Green’s Dictionary of Slang

come over v.1

[ext. use of SE come over, to prevail]

to trick, to cheat; to get the better of.

[UK]Dekker Gul’s Horne-Booke C1: Care not for those coorse painted cloath rimes, made by ye University of Salerne, that come over you, with... sweete candied councell.
[UK]Grose Classical Dict. of the Vulgar Tongue.
[UK]Gent.’s Mag. 1085: I lately came over him for a good round sum [F&H].
[US]N.-Y. Eve. Post 17 Oct. 2/6: The counterfeit money and all they can prove, (said he to the marshall on going into court) I don’t care for, if they don’t come over me with some yankee trick.
[UK]A. Thornton Don Juan in London II 53: This ingenious youth he soon found was coming over his dear papa for a loan; pleading bad debts.
[UK]G.W.M. Reynolds Mysteries of London II (2nd series) 31: That there sniggering feller come over us all in sich a vay vid his blessed insinivations, that we all thought him a perfect saint.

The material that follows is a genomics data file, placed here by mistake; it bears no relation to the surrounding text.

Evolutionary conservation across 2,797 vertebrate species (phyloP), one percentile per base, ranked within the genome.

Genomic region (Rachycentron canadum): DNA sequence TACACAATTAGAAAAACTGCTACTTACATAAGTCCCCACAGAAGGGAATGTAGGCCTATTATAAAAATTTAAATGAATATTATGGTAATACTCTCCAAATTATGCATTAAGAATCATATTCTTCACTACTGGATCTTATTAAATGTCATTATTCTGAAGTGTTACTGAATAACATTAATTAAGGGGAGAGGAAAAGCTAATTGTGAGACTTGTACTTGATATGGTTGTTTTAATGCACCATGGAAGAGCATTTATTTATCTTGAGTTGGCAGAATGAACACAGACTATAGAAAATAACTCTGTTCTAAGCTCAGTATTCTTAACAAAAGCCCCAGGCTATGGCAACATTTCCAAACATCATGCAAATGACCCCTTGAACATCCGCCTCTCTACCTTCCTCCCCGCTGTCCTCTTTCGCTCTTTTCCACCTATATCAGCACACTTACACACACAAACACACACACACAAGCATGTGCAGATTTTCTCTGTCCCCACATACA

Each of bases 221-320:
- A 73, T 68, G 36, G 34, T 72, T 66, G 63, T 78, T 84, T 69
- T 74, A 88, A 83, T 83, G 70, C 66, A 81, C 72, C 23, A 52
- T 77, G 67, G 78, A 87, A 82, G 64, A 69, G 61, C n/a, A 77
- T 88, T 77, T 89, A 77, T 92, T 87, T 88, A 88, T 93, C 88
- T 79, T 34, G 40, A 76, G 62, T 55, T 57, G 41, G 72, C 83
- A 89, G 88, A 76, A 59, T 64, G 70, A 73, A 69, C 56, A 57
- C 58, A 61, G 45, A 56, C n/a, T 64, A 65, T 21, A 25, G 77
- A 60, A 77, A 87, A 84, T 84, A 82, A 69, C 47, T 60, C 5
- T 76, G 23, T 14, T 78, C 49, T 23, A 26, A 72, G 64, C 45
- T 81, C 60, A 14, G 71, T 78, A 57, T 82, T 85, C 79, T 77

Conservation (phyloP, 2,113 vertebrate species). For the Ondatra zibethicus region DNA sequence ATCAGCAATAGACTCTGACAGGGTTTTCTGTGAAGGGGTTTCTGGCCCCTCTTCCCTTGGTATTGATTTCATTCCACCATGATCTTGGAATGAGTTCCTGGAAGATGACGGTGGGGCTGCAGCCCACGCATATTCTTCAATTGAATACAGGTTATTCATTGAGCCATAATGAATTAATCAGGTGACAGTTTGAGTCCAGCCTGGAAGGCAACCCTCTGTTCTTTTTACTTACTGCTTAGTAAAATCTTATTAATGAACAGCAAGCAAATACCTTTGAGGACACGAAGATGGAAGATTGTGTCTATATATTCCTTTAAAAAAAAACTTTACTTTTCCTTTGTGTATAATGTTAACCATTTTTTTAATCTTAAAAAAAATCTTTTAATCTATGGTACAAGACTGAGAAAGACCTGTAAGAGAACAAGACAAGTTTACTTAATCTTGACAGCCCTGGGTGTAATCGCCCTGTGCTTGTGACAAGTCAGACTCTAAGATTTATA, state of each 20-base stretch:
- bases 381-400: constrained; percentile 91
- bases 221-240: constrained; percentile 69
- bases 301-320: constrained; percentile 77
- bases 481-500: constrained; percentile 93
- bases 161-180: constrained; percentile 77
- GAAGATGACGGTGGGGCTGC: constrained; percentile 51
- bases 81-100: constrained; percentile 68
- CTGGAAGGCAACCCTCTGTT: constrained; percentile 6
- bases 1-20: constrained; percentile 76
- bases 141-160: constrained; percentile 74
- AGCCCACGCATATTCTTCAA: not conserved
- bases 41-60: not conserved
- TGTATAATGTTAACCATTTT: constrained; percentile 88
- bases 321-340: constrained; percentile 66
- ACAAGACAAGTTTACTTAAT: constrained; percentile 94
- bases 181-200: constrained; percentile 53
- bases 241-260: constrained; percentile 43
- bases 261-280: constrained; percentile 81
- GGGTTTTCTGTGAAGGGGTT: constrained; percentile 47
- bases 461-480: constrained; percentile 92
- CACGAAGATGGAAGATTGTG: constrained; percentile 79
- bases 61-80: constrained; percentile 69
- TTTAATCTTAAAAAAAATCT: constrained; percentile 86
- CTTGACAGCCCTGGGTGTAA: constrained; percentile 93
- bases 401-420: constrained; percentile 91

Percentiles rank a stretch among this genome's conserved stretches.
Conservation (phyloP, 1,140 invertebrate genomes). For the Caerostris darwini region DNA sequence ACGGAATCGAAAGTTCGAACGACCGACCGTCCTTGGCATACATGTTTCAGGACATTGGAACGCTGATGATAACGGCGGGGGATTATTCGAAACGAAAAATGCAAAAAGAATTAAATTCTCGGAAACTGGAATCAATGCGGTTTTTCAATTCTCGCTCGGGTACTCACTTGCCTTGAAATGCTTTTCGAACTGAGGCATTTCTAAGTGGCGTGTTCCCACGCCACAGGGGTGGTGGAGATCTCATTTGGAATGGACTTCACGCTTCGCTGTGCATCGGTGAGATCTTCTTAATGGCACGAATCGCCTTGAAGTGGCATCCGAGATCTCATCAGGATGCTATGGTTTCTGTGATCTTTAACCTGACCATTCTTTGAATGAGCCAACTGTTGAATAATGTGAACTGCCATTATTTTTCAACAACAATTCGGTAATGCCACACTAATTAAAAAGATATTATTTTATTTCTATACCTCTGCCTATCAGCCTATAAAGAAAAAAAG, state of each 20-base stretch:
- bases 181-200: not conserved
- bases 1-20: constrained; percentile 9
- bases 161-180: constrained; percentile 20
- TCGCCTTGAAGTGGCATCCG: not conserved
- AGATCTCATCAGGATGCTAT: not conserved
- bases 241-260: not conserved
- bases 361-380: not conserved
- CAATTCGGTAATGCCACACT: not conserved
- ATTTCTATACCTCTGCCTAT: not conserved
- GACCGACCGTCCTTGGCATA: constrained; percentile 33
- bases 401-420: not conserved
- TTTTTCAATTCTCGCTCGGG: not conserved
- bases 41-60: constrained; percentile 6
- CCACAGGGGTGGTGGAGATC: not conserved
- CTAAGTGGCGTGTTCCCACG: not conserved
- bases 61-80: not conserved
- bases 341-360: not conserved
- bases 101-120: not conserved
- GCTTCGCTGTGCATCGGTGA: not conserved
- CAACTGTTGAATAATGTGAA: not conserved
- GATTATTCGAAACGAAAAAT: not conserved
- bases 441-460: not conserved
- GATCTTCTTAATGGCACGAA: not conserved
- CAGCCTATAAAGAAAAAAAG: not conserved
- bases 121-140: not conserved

[Aus]Bell’s Life in Sydney 7 Oct. 3/3: Don’t think to come over us with that blarney.
[US]‘Old Sleuth’ Dock Rats of N.Y. (2006) 95: The countryman looked the master of the ‘Nancy’ all over, winking knowingly, and said: ‘You cannot come that over me!’ ‘Come what over you?’ ‘Oh, I’m no fool! I know how you Yorkers work the trains.’.
[US]‘Max Brand’ Pleasant Jim 109: ‘Aw, hell, Sally,’ said the yegg, ‘don’t come that over me.’.

SE in slang uses

In phrases

come over on a whelk-stall (v.) [? the flashy dress preferred by whelk-sellers]

(costermonger) to be very flashily dressed.

[UK]J. Ware Passing Eng. of the Victorian Era 87/1: Come over on a Welk (or Wilk) Stall (Coster satire). E.g., ‘Where did yer dad come from? Come over on a whilk-stall?’ This may be a folk-satire upon ‘Coming over with the Conqueror,’ or the ‘whelk’ may have that broad reference which was applicable to ‘He’s got ’em on’ – when first this satirically eulogistic phrase came out.